The trustee essentially remains the guardian of the trust until all of the assets inside of it are fully distributed to the beneficiaries. At this point, the trust is closed by the trustee and his/her duties are effectively over. Once the trust has been dissolved, the trustee has no legal oversight over any assets that may have once been included in the trust itself. If the beneficiaries have not yet received all that is owed to them, the trust remains active.

Irrevocable Trust Basics

Unlike a revocable trust, asset ownership becomes somewhat more complicated when an irrevocable trust is involved. When a grantor creates an irrevocable trust, they must accept that any items placed inside of the trust are no longer their property but, instead, the full property of the trust itself. There are certain advantages and disadvantages to this process.

By relinquishing ownership of assets, the grantor of the trust is no longer required to pay tax on any asset they have placed inside of the irrevocable trust. That being said, they also are given no say when it comes to how the assets in the trust are managed. With that in mind, it can be argued that an irrevocable trust transfers significantly more power to the trustee compared to a revocable trust.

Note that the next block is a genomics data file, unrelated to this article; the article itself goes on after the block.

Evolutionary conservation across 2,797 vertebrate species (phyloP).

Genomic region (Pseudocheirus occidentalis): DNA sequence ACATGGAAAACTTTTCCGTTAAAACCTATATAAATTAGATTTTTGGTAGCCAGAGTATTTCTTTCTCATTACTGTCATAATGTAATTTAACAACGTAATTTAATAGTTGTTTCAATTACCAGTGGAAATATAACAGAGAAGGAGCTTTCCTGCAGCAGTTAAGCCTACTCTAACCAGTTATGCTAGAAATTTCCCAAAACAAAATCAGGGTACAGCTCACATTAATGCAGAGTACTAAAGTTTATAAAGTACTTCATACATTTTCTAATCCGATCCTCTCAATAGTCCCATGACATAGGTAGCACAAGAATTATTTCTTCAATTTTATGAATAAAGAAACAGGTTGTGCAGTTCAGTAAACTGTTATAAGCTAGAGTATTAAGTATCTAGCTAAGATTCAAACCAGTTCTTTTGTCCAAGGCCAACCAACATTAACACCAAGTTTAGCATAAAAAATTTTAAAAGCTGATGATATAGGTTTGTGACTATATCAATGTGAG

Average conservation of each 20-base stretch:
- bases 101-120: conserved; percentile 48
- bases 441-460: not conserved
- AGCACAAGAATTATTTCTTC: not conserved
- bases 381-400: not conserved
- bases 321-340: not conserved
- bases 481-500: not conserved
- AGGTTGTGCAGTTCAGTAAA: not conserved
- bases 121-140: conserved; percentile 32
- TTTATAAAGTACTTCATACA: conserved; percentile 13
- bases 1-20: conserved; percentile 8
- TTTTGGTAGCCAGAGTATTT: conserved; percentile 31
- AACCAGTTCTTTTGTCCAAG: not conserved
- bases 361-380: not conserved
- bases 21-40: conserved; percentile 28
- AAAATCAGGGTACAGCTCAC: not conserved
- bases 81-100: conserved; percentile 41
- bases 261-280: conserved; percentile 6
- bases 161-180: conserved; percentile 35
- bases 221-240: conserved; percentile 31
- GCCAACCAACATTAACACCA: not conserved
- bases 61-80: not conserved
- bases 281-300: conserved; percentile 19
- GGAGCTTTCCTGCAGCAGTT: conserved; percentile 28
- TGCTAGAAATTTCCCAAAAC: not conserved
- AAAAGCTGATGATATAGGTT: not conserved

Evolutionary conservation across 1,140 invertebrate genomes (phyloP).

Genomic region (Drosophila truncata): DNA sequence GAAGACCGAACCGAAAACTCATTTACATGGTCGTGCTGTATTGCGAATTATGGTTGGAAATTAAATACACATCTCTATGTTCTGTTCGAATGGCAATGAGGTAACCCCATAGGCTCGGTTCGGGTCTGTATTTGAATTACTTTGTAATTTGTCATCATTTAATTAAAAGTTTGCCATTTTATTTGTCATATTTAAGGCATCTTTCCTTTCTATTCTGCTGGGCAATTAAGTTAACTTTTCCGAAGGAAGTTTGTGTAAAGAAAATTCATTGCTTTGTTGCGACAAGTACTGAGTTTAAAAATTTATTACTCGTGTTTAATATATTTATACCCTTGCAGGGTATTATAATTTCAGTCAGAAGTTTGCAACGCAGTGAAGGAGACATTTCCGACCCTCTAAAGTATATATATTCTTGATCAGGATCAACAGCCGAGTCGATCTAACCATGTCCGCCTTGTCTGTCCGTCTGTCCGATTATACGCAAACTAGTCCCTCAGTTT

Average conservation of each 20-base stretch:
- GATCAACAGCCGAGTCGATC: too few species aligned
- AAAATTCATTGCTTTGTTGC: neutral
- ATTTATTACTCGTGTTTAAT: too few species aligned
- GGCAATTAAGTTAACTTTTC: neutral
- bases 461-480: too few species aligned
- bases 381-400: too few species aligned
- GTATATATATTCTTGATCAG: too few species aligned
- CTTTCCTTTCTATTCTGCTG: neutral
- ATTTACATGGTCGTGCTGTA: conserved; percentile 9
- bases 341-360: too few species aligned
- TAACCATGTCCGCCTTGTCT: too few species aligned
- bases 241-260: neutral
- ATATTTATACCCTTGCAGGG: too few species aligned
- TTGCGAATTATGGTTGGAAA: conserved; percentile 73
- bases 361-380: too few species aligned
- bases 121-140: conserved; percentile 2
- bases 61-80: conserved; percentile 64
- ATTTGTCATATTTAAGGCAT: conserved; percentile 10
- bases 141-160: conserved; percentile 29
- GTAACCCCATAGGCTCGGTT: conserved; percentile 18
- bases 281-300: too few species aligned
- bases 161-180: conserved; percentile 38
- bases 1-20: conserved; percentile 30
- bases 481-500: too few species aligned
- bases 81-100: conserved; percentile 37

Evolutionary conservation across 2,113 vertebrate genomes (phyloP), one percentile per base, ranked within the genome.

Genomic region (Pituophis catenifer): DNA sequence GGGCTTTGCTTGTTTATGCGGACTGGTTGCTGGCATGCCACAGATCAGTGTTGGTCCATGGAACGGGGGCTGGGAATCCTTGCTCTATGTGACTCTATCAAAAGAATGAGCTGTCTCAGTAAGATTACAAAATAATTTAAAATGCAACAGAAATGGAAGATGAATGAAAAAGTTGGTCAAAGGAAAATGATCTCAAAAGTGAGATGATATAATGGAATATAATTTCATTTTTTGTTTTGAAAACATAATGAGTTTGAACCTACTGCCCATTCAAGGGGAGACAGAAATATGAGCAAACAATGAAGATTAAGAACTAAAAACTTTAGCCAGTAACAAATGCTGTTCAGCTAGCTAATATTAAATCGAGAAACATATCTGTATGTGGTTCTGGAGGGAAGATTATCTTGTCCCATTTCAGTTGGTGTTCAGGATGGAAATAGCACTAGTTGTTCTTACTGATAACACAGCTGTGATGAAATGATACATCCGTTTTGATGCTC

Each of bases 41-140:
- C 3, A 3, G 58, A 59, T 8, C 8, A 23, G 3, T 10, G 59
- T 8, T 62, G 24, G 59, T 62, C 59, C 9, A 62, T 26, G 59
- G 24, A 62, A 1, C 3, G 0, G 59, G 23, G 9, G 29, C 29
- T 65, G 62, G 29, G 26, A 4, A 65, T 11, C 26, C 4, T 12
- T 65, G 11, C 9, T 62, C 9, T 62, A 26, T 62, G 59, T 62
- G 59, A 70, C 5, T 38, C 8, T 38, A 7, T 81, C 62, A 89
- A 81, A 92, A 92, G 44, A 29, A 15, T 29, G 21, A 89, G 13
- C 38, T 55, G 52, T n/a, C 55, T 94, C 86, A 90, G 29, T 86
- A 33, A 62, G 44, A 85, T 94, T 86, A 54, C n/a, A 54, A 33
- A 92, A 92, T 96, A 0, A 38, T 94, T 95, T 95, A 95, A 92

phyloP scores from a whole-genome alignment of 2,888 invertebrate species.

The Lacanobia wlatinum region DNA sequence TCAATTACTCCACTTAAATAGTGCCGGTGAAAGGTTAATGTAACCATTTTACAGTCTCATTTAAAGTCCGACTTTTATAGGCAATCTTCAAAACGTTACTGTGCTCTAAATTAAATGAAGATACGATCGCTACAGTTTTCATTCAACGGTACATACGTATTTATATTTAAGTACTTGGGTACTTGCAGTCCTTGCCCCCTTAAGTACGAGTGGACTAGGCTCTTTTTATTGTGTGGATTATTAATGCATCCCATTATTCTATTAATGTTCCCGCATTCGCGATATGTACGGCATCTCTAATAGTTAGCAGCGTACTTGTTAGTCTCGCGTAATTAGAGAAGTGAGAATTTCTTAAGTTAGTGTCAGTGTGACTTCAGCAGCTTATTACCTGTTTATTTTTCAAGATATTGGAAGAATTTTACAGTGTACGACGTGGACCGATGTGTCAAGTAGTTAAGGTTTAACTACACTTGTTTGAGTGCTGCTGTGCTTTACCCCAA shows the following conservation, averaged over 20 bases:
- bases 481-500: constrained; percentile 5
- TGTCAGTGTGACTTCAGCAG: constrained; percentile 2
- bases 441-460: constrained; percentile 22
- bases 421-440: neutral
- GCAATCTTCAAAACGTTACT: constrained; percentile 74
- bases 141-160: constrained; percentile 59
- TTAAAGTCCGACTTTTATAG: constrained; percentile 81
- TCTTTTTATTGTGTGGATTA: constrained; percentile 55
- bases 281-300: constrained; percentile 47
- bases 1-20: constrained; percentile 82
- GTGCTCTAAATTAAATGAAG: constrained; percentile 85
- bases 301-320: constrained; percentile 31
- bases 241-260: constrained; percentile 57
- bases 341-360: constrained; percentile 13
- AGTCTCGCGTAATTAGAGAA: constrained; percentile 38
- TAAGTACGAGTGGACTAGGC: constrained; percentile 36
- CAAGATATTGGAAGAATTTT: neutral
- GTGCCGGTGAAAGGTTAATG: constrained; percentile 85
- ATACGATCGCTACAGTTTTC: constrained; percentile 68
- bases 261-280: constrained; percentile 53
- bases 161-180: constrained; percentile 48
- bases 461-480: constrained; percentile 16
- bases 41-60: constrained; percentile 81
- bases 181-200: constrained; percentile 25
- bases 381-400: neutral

With regards to taxation, it is important to mention that an irrevocable trust becomes its own taxable entity once it begins to harbor assets. Because of this, the trustee must ensure that a tax return is filed for the irrevocable trust on an annual basis. Failure to do so could result in a variety of legal and financial penalties.

Given the fact that a revocable trust becomes an irrevocable trust following the death of the grantor, the information included previously regarding the distribution of trust assets remains the same regardless of whether or not a trust actually began as an irrevocable trust. Once the original grantor of the trust has passed away, all actions related to the distribution of assets from the trust must adhere to the guidelines incorporated into irrevocable trusts.

Naming an Organization as Beneficiary